16 of 22 people found the following review helpful
Fanciful but completely useless as a reference,
This review is from: The Lost Treasure of the Knights Templar: Solving the Oak Island Mystery (Paperback)
As with all writers regarding Oak Island, Sora falls into the trap of believing in what is actually a folktale based on zero hard evidence. All the early stories about oak platforms, inscribed stone, and flooding are based solely on a newspaper article published 70 years after the alleged 1795 "discovery" of the Pit, and a huge amount of folklore has been added by hack writers and storytellers ever since. Had Sora actually consulted the original news articles this would have become apparent to him.
Additionally, the idea that the Templars could have created the Pit in the 1600s totally ignores the legend as usually told, i.e. that Dan McGinnis found "new growth springing up" around the depression he is said to have encountered. Had the Templars or anyone else dug the Pit prior to 1750 or so, the entire area would have been heavily wooded and the "new growth" would not have been apparent. Indeed the oak tree that allegedly started the whole mess would likely have been dead and gone!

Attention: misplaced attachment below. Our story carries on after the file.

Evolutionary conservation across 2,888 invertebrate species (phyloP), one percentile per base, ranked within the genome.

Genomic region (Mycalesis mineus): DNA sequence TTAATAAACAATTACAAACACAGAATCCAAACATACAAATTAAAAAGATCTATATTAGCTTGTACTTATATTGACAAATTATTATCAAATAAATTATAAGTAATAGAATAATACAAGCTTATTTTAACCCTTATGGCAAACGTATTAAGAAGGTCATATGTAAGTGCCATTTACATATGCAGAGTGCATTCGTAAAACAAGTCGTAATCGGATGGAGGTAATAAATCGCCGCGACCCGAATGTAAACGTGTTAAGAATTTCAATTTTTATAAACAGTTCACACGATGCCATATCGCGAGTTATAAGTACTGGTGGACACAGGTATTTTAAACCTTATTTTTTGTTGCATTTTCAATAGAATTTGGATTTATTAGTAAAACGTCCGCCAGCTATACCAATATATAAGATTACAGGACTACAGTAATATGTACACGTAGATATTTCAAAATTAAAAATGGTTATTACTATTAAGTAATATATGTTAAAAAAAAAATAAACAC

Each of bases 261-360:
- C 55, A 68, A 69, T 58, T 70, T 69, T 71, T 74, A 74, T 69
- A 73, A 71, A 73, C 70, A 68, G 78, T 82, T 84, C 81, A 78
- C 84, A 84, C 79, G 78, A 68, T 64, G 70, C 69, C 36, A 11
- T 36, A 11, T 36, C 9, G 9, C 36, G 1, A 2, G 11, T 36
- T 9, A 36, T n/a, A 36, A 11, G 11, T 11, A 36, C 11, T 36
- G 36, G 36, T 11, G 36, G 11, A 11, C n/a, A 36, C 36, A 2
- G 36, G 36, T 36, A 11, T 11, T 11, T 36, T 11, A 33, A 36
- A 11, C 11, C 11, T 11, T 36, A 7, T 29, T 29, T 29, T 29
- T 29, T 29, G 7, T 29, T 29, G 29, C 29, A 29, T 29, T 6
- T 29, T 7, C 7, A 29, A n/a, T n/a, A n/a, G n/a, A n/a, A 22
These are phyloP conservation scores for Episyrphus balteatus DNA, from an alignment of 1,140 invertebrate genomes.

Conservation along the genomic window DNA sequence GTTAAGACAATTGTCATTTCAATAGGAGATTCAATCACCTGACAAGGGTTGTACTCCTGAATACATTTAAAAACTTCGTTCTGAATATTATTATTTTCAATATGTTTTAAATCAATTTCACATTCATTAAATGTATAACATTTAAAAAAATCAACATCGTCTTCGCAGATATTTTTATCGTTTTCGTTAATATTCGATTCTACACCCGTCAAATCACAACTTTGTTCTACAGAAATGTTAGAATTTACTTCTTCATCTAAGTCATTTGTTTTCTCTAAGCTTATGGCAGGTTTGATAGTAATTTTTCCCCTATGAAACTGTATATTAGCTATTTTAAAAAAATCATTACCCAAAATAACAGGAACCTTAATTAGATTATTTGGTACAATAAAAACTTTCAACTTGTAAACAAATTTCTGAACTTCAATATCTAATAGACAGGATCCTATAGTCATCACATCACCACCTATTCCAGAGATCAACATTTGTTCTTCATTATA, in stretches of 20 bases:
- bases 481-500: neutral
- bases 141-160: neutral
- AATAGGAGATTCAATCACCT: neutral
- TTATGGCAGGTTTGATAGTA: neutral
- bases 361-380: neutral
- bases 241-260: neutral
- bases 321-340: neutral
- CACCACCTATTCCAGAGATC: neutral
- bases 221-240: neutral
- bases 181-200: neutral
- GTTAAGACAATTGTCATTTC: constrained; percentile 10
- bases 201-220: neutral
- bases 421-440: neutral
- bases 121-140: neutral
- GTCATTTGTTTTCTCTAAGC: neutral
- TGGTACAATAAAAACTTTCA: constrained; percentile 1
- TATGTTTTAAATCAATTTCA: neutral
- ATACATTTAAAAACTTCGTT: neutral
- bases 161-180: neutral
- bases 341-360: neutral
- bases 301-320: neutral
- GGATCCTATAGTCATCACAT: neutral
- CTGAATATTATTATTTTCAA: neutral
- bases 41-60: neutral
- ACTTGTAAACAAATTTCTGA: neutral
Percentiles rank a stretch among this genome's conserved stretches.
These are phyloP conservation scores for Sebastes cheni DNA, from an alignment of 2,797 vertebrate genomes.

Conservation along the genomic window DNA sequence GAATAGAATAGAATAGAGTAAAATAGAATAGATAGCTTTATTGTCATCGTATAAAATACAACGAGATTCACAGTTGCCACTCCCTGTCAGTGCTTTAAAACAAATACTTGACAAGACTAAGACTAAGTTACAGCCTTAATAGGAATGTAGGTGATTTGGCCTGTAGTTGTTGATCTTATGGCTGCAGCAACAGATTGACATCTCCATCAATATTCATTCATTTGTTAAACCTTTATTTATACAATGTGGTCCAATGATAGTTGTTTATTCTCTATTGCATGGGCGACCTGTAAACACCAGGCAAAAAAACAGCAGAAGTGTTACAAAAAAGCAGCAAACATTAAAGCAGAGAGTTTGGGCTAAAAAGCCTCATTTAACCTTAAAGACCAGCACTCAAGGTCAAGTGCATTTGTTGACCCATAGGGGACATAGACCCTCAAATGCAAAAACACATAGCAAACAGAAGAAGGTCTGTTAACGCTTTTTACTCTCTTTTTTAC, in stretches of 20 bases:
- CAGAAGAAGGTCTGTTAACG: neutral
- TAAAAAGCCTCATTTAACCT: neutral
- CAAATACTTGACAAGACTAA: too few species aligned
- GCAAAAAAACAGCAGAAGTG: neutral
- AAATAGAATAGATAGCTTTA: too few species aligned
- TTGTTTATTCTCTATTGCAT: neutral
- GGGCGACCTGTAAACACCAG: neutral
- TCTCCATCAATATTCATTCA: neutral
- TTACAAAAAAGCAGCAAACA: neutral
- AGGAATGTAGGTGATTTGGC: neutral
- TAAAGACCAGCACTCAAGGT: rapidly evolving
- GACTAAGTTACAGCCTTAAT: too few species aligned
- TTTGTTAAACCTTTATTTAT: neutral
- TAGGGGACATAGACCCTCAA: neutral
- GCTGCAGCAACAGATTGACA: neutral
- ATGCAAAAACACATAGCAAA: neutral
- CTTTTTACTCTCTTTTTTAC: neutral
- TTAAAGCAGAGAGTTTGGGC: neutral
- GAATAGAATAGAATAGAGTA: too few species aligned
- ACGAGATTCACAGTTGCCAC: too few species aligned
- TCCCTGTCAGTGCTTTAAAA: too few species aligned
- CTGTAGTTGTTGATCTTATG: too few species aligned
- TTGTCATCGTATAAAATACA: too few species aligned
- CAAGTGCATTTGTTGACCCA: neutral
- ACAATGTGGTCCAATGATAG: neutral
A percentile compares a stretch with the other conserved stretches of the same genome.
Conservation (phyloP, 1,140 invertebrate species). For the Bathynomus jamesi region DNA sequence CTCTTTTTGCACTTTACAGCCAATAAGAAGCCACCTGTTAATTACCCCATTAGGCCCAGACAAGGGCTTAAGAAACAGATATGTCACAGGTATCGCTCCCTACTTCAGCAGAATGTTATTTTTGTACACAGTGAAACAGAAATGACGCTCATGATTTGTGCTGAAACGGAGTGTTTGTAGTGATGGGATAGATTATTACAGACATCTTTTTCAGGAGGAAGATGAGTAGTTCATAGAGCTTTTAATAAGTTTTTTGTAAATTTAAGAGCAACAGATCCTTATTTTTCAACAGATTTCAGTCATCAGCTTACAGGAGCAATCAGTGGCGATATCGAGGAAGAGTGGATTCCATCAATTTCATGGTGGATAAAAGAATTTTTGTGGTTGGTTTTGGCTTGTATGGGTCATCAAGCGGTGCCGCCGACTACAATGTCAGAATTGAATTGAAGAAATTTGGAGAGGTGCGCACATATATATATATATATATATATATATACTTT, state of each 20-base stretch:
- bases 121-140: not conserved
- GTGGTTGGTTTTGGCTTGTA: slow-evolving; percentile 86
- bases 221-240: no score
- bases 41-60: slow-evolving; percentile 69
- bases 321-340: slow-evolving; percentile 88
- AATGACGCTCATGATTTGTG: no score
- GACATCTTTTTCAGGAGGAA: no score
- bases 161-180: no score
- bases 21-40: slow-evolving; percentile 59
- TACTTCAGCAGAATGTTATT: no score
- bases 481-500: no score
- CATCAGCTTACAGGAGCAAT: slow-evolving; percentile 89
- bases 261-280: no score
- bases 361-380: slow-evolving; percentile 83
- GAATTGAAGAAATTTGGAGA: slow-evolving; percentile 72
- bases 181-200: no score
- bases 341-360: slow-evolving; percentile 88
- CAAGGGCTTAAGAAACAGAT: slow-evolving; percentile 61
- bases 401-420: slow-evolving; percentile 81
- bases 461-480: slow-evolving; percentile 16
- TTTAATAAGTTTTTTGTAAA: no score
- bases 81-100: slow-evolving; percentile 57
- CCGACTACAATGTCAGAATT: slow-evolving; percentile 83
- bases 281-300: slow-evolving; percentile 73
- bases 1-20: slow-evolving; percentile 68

It's also interesting that Sora, like Fanthorpe and legions of other writers, try to tie Oak Island to a plethora of other allegedly mysterious people or events. I have heard of people associating the island with Incas, Egyptians, Templars, the Shroud of Turin, Francis Bacon's "lost manuscripts," the original works of Shakespeare, to name a few. None of these writers have ever shown a shred of documentary evidence, instead relying on interpreted paintings, poems, or their own fertile imagination.
In short: don't bother reading this book except as light entertainment.